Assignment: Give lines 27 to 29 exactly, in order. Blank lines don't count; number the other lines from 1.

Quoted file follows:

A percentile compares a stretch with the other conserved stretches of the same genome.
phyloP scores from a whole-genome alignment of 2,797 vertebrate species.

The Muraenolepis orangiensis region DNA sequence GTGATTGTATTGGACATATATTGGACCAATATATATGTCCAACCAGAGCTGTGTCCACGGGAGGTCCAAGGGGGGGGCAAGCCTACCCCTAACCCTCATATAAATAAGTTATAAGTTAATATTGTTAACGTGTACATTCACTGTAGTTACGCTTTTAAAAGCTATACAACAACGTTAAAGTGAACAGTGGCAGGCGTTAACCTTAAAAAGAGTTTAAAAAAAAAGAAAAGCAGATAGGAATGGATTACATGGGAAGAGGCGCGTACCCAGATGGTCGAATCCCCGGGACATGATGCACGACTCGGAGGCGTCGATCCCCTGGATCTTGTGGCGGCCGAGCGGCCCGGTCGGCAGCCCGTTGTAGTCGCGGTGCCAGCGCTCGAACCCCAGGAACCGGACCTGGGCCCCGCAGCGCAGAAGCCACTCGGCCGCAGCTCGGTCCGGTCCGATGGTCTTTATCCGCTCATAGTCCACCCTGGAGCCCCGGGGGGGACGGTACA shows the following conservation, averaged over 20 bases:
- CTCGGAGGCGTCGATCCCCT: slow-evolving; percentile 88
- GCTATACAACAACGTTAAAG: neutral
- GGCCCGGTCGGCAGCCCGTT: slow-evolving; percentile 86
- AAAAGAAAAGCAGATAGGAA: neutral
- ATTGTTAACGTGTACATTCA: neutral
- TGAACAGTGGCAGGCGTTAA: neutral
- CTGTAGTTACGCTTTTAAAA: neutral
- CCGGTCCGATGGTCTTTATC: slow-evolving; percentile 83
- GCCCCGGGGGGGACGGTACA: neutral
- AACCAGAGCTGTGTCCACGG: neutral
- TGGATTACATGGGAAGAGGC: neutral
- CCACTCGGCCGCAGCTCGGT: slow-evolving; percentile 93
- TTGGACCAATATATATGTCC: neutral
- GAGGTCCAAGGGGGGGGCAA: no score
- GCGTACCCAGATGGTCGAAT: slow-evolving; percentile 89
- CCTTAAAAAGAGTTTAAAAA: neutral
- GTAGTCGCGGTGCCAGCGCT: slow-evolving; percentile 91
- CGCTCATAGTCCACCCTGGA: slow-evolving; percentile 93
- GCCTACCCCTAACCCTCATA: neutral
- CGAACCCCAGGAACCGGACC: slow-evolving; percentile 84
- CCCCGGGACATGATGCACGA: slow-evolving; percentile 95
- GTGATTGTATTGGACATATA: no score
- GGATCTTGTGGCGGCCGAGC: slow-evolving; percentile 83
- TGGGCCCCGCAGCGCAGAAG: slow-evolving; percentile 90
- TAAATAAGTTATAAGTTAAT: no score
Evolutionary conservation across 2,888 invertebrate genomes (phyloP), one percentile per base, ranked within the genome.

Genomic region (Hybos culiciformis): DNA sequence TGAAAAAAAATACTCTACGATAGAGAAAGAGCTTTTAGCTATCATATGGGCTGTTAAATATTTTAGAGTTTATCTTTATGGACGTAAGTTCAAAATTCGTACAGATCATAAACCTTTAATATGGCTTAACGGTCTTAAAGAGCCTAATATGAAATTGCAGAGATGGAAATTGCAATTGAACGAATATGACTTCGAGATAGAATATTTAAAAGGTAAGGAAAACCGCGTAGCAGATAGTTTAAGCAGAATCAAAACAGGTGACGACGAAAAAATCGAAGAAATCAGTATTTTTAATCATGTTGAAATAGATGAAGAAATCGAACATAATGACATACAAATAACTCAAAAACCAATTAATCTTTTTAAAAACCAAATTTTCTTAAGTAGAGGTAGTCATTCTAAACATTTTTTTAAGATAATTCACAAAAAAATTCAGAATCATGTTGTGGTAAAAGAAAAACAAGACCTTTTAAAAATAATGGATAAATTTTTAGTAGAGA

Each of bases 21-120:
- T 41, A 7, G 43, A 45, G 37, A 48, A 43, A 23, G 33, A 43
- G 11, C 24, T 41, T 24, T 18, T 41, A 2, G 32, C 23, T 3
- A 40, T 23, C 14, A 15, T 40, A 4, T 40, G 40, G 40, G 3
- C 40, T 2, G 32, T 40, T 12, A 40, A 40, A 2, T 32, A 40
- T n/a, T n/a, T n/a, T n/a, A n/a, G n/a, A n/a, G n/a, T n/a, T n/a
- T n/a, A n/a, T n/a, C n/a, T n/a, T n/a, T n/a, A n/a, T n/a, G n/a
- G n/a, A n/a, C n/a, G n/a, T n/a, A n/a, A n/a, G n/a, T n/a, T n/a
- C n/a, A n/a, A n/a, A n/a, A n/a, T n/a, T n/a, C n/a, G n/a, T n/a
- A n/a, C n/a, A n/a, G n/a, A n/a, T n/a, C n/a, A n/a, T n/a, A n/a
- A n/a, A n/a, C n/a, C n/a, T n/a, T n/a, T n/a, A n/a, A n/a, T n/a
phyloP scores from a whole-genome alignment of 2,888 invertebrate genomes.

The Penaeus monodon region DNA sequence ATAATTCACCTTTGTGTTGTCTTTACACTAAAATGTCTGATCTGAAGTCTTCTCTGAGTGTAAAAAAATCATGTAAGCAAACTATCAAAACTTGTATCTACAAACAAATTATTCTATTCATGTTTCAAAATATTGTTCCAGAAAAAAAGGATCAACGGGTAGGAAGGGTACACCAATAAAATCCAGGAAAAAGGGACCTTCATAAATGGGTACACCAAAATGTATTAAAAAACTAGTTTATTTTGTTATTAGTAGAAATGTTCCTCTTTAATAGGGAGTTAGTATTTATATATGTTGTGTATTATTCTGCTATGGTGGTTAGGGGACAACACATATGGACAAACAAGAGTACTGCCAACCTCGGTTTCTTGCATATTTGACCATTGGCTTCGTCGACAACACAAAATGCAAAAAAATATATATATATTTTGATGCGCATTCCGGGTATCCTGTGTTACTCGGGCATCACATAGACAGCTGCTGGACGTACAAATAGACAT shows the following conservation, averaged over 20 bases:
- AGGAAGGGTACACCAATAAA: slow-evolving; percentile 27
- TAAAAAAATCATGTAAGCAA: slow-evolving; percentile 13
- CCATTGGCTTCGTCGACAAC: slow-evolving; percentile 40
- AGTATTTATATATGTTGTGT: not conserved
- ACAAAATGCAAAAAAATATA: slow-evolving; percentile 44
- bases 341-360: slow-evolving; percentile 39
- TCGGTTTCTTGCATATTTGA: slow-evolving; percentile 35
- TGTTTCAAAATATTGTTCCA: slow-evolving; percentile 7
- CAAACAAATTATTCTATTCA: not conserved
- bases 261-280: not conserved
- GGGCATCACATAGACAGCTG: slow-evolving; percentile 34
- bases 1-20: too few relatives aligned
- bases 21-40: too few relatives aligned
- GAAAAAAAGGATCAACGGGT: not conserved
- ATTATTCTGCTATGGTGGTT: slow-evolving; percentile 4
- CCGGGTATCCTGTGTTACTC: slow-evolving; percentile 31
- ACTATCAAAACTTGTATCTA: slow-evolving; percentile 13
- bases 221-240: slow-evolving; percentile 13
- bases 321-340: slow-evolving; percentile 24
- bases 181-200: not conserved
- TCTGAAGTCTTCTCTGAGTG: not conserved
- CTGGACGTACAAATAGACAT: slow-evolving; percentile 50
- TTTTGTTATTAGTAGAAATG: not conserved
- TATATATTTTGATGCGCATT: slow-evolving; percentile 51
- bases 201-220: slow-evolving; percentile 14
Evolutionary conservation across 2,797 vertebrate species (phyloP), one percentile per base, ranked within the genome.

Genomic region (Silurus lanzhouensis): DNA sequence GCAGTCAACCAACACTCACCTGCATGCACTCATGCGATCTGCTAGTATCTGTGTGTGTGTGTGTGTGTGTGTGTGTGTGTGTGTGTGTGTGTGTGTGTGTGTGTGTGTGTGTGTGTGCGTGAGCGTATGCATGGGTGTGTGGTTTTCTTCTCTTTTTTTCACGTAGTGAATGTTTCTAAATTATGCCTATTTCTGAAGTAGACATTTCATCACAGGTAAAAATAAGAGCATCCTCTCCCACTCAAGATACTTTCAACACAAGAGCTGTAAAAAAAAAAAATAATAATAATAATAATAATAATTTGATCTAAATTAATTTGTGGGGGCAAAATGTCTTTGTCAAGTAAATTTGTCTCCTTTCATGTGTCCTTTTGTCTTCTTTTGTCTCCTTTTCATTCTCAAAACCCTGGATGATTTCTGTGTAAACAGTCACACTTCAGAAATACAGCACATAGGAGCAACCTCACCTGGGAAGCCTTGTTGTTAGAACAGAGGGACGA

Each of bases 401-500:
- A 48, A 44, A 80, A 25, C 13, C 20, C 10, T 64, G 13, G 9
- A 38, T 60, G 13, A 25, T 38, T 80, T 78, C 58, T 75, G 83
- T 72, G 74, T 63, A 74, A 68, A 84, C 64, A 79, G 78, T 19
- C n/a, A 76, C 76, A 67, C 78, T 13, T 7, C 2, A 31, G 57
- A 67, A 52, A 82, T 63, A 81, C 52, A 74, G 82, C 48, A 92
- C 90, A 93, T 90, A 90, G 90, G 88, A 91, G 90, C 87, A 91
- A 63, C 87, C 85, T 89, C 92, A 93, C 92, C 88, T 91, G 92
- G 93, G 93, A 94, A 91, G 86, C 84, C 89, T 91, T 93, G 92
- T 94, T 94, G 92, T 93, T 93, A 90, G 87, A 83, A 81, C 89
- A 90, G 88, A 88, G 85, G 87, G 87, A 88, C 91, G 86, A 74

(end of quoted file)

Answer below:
- TGGGCCCCGCAGCGCAGAAG: slow-evolving; percentile 90
- TAAATAAGTTATAAGTTAAT: no score
Evolutionary conservation across 2,888 invertebrate genomes (phyloP), one percentile per base, ranked within the genome.